February 8, 2015 Leave a comment
I mentioned at the outset of these blogs about the story collection that I almost titled them “Trailer Park Stories.” Interestingly enough, there are only two stories in the collection set in trailer parks. “Hands on the Wheel” is the second one.
As you can see (if you’ve been reading these blogs the last few weeks), I’m not always sure how a story will end. Often, I have to move in with a character for a while. I might have some specific scenes in mind and I generally have a sense of how I want to start a story. All those things may change before all is said and done but once I start writing I have the basic story arc in mind. Of course, characters sometimes hijack those initial plans, but we all have to start somewhere.
When I started “Hands on the Wheel,” I knew the story would end with the narrator outside a bar in his dad’s old truck looking at his hands on the steering wheel. I knew his dad would already be dead and that the narrator was in the process of making a decision about his life after encountering an old friend from the trailer park of his youth. This is only one of two stories that ended exactly as I thought they might when I started the story.
I told someone the other day that each story has little bits and pieces that I like. In “Love is Not a Dirty Word,” there’s a scene where the narrator stops in front of an antique store that I think is pretty slick. In “Coitus,” I think there’s a funny moment involving a mobile Bill’s crazy ex-girlfriend leaves on his door knob, and as big a jerk as Nathan Dumbrowski might be (he should have died–sorry bastard that he is) there’s a quote in there from Nietzsche that I think works pretty well.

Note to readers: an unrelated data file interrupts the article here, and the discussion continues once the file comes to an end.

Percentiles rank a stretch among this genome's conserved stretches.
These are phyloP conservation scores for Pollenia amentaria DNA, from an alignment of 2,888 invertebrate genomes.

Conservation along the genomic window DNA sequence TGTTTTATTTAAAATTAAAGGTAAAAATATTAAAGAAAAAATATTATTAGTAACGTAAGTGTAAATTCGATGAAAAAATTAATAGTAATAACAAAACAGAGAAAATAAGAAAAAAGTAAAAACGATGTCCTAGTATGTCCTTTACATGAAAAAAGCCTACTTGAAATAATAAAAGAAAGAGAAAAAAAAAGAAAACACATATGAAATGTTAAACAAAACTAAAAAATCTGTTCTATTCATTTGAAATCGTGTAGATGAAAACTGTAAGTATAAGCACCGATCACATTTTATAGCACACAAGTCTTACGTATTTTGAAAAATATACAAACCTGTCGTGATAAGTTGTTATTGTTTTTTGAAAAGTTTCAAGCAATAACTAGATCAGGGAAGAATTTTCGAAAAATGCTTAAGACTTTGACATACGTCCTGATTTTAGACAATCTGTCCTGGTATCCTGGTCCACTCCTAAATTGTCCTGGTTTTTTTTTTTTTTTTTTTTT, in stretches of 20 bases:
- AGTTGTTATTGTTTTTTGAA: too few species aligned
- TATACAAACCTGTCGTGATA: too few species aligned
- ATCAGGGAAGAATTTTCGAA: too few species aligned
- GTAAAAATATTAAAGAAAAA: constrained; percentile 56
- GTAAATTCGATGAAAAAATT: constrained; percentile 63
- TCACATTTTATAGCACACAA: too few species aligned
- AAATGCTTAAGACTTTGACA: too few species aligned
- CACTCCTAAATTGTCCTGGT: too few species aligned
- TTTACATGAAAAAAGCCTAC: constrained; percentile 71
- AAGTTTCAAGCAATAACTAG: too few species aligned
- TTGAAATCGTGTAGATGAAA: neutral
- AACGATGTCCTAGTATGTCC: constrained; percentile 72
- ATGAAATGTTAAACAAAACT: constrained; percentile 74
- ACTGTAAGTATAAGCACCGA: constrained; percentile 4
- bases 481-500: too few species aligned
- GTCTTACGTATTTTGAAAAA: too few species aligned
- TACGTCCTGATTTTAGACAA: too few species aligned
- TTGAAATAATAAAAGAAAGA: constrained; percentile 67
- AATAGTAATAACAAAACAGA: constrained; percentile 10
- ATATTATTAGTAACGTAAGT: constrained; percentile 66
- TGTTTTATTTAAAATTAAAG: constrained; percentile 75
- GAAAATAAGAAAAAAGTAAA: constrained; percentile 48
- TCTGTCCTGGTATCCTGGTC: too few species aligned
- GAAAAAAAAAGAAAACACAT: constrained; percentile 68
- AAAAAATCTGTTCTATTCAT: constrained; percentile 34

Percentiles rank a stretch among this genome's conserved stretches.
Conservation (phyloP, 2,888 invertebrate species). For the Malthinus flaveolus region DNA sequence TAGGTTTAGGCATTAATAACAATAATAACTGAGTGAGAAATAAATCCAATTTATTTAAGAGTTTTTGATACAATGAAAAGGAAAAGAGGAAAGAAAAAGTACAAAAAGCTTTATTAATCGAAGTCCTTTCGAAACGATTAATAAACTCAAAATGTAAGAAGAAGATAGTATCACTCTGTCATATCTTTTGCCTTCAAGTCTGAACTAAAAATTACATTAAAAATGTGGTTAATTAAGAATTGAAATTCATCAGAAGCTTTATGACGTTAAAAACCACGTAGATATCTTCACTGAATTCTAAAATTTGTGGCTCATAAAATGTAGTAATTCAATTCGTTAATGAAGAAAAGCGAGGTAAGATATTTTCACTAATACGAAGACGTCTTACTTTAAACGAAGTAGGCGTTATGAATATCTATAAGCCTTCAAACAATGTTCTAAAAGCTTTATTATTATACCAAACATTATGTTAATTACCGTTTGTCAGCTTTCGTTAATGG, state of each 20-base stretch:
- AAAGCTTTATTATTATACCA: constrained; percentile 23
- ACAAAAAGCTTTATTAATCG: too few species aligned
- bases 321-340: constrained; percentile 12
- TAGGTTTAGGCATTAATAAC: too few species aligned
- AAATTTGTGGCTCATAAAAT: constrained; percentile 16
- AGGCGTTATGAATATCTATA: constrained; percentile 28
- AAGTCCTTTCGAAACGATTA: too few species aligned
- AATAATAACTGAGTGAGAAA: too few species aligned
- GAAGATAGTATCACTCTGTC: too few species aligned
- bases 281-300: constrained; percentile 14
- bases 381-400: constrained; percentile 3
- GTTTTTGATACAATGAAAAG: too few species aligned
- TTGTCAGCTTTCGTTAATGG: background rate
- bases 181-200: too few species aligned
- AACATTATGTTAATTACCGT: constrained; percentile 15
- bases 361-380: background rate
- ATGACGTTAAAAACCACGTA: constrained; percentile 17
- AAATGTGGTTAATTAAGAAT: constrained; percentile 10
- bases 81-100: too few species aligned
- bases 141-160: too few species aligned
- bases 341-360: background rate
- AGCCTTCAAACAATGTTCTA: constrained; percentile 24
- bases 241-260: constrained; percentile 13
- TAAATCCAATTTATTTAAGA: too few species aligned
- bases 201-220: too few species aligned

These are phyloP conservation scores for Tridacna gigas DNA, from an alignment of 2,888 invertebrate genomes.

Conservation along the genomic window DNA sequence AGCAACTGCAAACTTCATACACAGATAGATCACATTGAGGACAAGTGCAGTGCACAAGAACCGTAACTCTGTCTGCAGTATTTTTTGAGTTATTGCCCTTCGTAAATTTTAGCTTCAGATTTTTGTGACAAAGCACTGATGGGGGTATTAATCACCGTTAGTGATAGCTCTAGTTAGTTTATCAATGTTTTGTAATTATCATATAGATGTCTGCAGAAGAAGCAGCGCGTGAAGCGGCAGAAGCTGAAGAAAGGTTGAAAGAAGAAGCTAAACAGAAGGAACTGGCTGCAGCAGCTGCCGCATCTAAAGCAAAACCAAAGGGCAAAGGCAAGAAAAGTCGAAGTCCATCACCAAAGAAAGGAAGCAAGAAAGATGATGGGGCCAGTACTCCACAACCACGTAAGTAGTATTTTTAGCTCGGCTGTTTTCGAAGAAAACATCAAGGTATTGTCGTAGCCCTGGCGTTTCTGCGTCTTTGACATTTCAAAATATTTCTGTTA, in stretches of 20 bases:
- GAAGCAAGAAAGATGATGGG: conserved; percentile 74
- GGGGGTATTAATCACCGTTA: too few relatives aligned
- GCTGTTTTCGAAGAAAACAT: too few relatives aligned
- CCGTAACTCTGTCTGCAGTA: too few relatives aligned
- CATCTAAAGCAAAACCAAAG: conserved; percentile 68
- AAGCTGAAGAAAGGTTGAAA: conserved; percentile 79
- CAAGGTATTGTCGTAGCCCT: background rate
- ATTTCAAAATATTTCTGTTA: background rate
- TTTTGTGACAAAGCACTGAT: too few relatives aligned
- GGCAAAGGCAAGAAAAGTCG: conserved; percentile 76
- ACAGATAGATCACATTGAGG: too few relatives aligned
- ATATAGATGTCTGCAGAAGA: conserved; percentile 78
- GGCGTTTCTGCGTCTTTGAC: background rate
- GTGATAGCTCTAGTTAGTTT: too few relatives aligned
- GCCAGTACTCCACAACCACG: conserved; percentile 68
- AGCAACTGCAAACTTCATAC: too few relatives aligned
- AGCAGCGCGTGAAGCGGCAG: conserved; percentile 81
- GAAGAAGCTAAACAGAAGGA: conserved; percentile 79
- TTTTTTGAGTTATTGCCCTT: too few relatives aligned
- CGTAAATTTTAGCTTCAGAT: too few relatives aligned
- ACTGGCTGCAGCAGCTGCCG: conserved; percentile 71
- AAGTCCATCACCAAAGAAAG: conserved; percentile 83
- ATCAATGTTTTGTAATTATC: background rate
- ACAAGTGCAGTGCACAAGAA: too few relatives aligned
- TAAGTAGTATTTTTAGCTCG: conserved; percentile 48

“Hands” also has one of my favorite sentences. There’s nothing special about the wording, but each time I read the sentence within the context of the story, there’s something about the sadness that pervades the story at that particular moment.
I’ll willingly admit that you (should you read the book) might not have that same reaction. Words and sentences work like that, though. Each of us brings our own historical and contextual baggage into our confrontation with language that our reactions vary. That moment speaks to me for some reason.
Hopefully, if you read the book, you might find one or two of those sentences, also.
Hands on the Wheel
I first met Jolly when I was 15. My dad wasn’t real happy when we started running together, but he never said anything—not directly anyway. Jolly is one of the many things I’ve realized over the years my dad got right.
I was sitting in a bar outside of Abilene, watching the Dallas news when the story broke. Police had found three black men, two shot and one stabbed, at a southside carwash/laundrymat. Early speculation was a drug deal gone bad, and the lead suspect was Jolly Henderson. The news showed a grainy surveillance photo on one side of the screen with a black and white mug shot on the other. I was working as a framer for one of those build them quick home companies, and my hands were cut and calloused in ways that would disappoint my father but afforded me some measure of respect in a place like this. It was 9:30 and I was hot, tired, and normally able to ignore the bad news that invariably signaled the end of another day.
“I been knowing Jolly for about five years now.” The guy on t.v. was a large, toothy man with a scraggly looking beard. He looked like that actor who always plays the fat biker—he’s mean and tough but too ugly to have any lines. There were good reasons to keep him silent.
“His name was sort of ironical, if you know what I mean. I’ve not ever seen the man smile.” The guy was enjoying his five minutes of fame. “Hell, he was just flat out a mean as a snake, if you ask me.” He looked behind him toward the run-down shotgun house. “Still, I never figured him for nothing like this.”
(If you want to know a little more about Jolly, or try to guess the sentence I like so much, click on the link above to buy the book.)